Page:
Preparing formal writing prompts may not require more effort from you than preparing informal ones, but responding to them requires a greater investment of time by students. For that reason, you ought to make sure your formal prompts are on some of the most significant topics in your curriculum.
If Susie is going to need to spend five hours on an essay, it ought to concern a topic that’s worth five hours of study.
What’s worth five hours of study? Probably it is a topic to which you devote at least a week of class time.
In all likelihood, a topic that’s worth a week of study in your English class in 2017 will also be worth a week of study in your English class in 2018.
It makes sense, then, to prepare formal writing prompts that you could, at least in theory, use year after year.
You won’t want to use all the same prompts year after year. Besides the risk that students will recycle work by those in previous years, there’s the more serious danger of boring yourself.
Bored students are bad enough.
Bored teachers are stultifying.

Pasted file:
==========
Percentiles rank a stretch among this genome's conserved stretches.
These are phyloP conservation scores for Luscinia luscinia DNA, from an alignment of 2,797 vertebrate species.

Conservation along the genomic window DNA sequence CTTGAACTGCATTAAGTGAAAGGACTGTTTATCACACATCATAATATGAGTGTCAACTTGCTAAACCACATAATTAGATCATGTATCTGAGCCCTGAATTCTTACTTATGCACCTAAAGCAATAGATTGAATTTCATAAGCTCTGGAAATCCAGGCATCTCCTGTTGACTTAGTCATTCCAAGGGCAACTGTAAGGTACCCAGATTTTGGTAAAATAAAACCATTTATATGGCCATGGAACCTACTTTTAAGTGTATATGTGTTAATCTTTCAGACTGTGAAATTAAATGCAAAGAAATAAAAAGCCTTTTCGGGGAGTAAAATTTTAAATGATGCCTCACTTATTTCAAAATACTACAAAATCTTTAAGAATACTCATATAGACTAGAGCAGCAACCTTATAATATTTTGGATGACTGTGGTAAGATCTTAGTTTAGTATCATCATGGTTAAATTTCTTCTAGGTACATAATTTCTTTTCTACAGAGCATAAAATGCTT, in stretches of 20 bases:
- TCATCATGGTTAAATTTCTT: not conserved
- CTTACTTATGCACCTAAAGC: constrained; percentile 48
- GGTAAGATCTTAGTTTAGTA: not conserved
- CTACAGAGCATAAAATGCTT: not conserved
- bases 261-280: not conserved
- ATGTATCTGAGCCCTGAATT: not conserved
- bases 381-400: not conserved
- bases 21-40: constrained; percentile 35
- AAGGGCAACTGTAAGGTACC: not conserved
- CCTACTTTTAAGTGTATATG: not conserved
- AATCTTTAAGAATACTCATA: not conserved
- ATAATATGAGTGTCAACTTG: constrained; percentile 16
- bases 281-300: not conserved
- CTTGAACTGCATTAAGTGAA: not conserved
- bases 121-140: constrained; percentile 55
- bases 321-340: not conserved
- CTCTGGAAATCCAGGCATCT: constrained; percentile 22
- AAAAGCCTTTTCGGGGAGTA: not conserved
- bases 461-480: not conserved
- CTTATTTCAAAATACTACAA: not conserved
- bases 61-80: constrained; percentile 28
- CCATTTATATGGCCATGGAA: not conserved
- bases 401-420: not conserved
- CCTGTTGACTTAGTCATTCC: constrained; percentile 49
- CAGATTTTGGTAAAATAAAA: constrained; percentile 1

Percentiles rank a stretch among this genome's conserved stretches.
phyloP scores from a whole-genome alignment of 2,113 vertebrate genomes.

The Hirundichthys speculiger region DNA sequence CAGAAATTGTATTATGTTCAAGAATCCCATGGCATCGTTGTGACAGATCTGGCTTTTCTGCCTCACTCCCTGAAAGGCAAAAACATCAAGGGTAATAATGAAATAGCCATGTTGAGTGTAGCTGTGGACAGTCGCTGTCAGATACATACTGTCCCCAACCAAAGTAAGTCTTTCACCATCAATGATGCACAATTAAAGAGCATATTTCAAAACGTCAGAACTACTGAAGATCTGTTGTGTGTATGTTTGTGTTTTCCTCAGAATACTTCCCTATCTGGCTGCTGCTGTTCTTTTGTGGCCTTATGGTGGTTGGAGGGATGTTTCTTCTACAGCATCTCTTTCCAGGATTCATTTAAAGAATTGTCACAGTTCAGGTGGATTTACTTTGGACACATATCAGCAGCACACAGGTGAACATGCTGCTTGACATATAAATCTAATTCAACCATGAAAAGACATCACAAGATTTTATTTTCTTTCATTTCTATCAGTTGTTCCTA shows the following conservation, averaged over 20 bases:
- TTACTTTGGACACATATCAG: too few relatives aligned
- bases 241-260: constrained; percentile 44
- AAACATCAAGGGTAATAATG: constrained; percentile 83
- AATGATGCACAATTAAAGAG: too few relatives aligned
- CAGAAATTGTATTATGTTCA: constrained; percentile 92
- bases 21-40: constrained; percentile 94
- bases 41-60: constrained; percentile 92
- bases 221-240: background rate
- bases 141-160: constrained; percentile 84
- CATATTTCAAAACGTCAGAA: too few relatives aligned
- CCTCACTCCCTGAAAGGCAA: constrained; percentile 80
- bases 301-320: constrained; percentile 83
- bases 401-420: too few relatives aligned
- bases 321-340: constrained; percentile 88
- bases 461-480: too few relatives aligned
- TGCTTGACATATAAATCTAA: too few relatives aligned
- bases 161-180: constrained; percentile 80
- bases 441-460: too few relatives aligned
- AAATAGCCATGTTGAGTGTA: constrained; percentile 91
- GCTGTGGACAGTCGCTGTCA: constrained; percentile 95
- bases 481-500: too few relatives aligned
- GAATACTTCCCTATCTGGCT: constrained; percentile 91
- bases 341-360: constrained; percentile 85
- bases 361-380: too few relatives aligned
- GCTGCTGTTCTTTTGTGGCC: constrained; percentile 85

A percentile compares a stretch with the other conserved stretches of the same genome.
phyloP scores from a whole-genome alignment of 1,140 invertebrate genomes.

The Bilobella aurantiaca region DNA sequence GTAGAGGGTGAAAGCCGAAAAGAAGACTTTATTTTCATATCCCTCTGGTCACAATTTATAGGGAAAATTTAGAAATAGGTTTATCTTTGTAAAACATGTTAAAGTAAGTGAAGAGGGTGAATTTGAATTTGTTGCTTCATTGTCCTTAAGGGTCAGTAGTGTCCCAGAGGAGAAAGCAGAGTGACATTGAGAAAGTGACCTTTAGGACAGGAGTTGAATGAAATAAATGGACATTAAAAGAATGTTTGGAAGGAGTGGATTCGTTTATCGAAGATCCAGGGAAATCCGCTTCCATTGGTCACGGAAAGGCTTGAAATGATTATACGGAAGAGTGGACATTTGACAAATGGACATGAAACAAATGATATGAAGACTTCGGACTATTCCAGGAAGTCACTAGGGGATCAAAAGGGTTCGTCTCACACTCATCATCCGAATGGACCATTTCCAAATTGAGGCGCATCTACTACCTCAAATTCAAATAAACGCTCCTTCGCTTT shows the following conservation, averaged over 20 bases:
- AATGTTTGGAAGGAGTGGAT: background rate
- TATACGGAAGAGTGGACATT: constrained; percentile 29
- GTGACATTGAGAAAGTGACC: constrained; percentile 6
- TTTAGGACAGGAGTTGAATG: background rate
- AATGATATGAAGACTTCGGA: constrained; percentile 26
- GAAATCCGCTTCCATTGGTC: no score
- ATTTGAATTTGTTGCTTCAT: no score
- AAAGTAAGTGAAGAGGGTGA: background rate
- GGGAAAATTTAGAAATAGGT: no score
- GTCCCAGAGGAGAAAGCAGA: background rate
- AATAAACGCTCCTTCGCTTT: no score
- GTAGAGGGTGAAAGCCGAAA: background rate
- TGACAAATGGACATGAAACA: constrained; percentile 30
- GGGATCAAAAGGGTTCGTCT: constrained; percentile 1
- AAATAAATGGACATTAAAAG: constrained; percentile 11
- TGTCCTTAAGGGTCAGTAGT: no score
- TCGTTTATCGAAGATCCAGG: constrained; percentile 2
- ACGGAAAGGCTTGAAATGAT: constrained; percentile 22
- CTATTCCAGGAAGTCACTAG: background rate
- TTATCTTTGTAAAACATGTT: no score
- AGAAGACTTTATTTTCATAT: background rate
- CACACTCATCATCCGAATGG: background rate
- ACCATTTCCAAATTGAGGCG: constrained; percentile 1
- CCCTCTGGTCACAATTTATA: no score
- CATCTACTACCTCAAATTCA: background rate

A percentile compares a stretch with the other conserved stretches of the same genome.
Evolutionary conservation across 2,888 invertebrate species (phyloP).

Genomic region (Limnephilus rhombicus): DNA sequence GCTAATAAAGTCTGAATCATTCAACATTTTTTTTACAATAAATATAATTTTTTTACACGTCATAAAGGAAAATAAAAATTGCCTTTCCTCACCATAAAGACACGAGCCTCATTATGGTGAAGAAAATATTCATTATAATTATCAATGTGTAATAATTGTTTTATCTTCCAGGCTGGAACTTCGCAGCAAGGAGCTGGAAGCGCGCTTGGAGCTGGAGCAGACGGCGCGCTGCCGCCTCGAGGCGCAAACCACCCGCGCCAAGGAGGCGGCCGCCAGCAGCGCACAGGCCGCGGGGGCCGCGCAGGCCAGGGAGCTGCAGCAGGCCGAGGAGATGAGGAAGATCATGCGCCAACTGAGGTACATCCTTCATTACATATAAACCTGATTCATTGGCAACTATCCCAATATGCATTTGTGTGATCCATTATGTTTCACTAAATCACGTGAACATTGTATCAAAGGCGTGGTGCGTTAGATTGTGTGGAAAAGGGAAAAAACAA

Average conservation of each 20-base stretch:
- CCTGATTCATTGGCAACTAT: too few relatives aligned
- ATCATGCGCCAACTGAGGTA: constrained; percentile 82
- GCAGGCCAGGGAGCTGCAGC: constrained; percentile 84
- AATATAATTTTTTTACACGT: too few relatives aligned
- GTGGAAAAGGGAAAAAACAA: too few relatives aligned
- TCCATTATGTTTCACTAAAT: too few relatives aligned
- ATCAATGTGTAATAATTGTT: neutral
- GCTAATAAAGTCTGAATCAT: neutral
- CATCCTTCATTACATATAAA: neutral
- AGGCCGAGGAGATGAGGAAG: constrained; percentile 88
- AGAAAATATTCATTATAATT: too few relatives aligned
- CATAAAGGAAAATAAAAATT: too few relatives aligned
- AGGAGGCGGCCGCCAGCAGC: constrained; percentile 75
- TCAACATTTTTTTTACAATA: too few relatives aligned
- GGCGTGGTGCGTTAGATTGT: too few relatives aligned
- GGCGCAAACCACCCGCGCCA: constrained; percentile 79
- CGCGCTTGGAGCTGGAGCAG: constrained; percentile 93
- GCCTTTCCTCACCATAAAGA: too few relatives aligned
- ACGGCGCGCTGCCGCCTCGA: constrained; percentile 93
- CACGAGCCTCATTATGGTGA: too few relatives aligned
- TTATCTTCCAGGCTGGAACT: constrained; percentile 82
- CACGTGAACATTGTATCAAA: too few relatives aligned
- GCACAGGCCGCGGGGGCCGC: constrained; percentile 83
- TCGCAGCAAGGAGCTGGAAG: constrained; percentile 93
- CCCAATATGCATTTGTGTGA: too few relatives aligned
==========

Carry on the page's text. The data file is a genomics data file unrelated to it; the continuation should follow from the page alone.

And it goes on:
The solution is to prepare writing prompts that have a high degree of likelihood of fitting into your course next year as well as this year.
After you have a full year’s worth of formal prompts, begin creating replacements for a certain number of those prompts every year.
Tip: Don’t discard a prompt unless it was a total disaster: Tweak prompts that produced disappointing results their first time out, preferably right after you read students’ responses to the prompt.
If you have 25 formal prompts for a year and create replacements for five of those a year, by your sixth year of teaching you would have 50 formal prompts on major topics in your curriculum. Having all those choices will help keep boredom at bay.
Even more importantly, you’ll have developed skill at writing formal prompts and at spotting current events hooks to use with them.
Those skills will help prevent burnout and boredom in later years.
© 2017 Linda Aragoni